Billeater: Why and When Organic Food is Worth It
Organic foods have long been praised for their numerous health benefits. Organic farmers prohibit the use of pesticides on their produce, creating higher quality food that does not contain a potentially harmful mix of chemicals. Ideally, we could all eat organic produce all the time. In reality, most of us can't afford to eat organic all the time.
Pesticides have a connection to a long list of diseases, including cancer and nervous system disorders. Pesticides are nearly everywhere--in fruits, vegetables, meat, and even drinking water. It can be hard to avoid exposure to them, but people who consume organic foods on a daily basis can see fast results in their health and energy levels.
Organic is Pricey
An organic lifestyle, while no doubt healthy, can also be very expensive. Many organic fruits and vegetables are twice the cost of their conventional counterparts. It's important to know when to buy organic products that will provide greater health benefits and when to stick with traditional foods. For example, onions, mango, asparagus, grapefruit, and cantaloupe are naturally low in pesticides. Thick skins protect some, while others need fewer pesticides because fewer insects prey on them. Going organic on these foods to avoid pesticides doesn't make a lot of sense.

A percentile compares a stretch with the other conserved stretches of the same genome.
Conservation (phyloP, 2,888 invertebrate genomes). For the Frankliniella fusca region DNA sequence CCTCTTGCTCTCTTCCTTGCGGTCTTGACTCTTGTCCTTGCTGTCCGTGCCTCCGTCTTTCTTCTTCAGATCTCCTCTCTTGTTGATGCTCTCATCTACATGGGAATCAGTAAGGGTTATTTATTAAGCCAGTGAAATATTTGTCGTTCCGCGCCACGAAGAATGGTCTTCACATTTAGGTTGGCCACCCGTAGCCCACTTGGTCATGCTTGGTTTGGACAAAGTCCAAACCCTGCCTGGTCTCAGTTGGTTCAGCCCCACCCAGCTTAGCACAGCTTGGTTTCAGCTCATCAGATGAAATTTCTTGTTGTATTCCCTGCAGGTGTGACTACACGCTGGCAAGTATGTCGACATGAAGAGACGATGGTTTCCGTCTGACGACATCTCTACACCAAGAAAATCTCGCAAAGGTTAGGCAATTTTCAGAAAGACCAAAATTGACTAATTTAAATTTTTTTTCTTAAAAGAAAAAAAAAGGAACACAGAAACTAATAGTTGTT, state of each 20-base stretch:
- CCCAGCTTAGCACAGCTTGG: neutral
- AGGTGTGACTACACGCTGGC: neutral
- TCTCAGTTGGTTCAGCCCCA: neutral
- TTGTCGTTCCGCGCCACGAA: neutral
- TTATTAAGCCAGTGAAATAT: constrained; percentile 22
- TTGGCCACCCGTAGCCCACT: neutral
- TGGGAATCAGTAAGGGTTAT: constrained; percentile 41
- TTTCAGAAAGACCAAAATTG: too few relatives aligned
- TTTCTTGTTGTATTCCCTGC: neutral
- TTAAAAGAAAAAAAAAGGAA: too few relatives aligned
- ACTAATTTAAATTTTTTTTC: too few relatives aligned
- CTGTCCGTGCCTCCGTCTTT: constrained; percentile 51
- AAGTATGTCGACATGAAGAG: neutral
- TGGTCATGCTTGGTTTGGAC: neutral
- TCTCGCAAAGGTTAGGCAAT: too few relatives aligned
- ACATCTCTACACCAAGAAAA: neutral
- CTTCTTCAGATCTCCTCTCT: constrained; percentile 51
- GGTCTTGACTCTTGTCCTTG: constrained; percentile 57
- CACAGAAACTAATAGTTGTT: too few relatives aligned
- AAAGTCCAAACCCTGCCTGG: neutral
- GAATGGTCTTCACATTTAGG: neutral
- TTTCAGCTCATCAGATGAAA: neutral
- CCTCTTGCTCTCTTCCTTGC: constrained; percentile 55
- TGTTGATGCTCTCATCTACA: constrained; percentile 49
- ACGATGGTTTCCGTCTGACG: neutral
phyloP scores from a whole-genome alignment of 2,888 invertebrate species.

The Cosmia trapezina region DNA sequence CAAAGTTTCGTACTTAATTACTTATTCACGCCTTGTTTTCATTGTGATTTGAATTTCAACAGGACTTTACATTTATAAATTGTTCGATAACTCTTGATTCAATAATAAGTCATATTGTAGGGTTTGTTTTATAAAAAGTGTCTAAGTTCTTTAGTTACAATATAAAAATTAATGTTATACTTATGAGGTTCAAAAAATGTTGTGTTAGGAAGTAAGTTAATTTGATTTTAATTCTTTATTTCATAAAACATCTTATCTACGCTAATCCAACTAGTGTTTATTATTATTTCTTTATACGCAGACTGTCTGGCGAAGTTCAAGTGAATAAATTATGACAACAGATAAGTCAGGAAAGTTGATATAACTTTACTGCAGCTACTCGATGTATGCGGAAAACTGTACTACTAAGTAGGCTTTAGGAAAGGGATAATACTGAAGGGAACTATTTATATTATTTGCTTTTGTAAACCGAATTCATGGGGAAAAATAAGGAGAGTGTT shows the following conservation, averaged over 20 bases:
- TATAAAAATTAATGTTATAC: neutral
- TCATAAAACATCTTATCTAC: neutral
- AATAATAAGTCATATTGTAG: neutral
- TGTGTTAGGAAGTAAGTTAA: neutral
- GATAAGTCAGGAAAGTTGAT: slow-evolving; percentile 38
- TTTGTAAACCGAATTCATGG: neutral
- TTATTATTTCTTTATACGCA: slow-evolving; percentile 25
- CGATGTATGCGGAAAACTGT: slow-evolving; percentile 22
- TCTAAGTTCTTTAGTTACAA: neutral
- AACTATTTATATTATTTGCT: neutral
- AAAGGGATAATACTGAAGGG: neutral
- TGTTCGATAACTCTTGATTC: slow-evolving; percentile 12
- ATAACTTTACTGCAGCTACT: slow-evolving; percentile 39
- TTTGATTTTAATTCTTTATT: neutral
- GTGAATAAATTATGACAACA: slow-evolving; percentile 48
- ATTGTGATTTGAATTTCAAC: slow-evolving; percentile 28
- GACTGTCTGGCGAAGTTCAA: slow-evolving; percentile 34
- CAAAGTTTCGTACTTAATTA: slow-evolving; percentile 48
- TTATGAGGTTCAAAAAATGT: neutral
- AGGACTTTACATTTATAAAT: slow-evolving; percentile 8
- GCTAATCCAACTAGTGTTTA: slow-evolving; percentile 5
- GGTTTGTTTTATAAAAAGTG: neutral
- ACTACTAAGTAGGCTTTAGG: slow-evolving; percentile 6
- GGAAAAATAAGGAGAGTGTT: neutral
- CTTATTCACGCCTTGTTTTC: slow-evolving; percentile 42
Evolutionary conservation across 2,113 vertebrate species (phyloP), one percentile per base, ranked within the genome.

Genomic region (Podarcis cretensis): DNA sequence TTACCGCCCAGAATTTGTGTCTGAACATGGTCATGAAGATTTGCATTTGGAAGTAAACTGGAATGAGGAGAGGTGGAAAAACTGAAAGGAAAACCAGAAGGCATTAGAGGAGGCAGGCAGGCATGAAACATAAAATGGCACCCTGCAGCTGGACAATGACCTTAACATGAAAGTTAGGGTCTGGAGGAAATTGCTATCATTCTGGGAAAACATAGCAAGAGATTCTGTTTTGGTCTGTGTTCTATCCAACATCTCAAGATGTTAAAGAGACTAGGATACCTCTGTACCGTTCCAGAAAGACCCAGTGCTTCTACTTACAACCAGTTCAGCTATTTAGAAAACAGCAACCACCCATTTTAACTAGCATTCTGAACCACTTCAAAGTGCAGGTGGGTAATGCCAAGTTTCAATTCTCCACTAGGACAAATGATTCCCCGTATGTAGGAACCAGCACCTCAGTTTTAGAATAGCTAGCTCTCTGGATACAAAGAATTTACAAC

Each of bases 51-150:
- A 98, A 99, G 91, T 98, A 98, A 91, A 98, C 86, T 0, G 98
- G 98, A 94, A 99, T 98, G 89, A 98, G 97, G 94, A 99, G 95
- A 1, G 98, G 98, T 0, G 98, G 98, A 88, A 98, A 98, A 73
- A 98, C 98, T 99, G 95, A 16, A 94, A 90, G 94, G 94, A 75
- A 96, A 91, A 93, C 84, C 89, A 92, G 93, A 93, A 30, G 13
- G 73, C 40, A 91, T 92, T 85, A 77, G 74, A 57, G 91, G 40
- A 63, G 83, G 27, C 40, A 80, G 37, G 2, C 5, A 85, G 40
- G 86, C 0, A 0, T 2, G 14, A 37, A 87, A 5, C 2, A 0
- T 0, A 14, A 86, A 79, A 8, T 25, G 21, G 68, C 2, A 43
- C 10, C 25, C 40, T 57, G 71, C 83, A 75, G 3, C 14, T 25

Just as some types of produce come to market with little toxic residue, others arrive with extremely high amounts of toxins and harmful pesticides. Buying their organic counterparts can greatly lower your risk of exposure.
Washing Not Enough
Although consumers can wash their vegetables before eating them, this only reduces pesticide exposure by small amounts. For example, the soft skin on celery absorbs pesticides, locking them within the vegetable. Other fruits and vegetables, such as strawberries and peaches, are often subject to rigorous pesticide use to destroy the insects that prey on them.
Even stringent washing might not be enough to remove most of the pesticides on this produce once it's in your home. The tests in the study that identified the "Dirty Dozen" were performed on produce that was already washed, yet still showed high levels of pesticides.
Go Organic on the Dirty Dozen
Nicknamed "The Dirty Dozen," these foods include cherries, kale/collard greens, strawberries, domestic blueberries, celery, nectarines, apples, potatoes, imported grapes, spinach, peaches, and sweet bell peppers. Peaches, celery, and strawberries are the worst culprits. You can drastically reduce your exposure to harmful chemicals without breaking the bank by going organic just on these 12 fruits and vegetables.
Jessica Bosari writes for the money-saving site, Billeater.com. The
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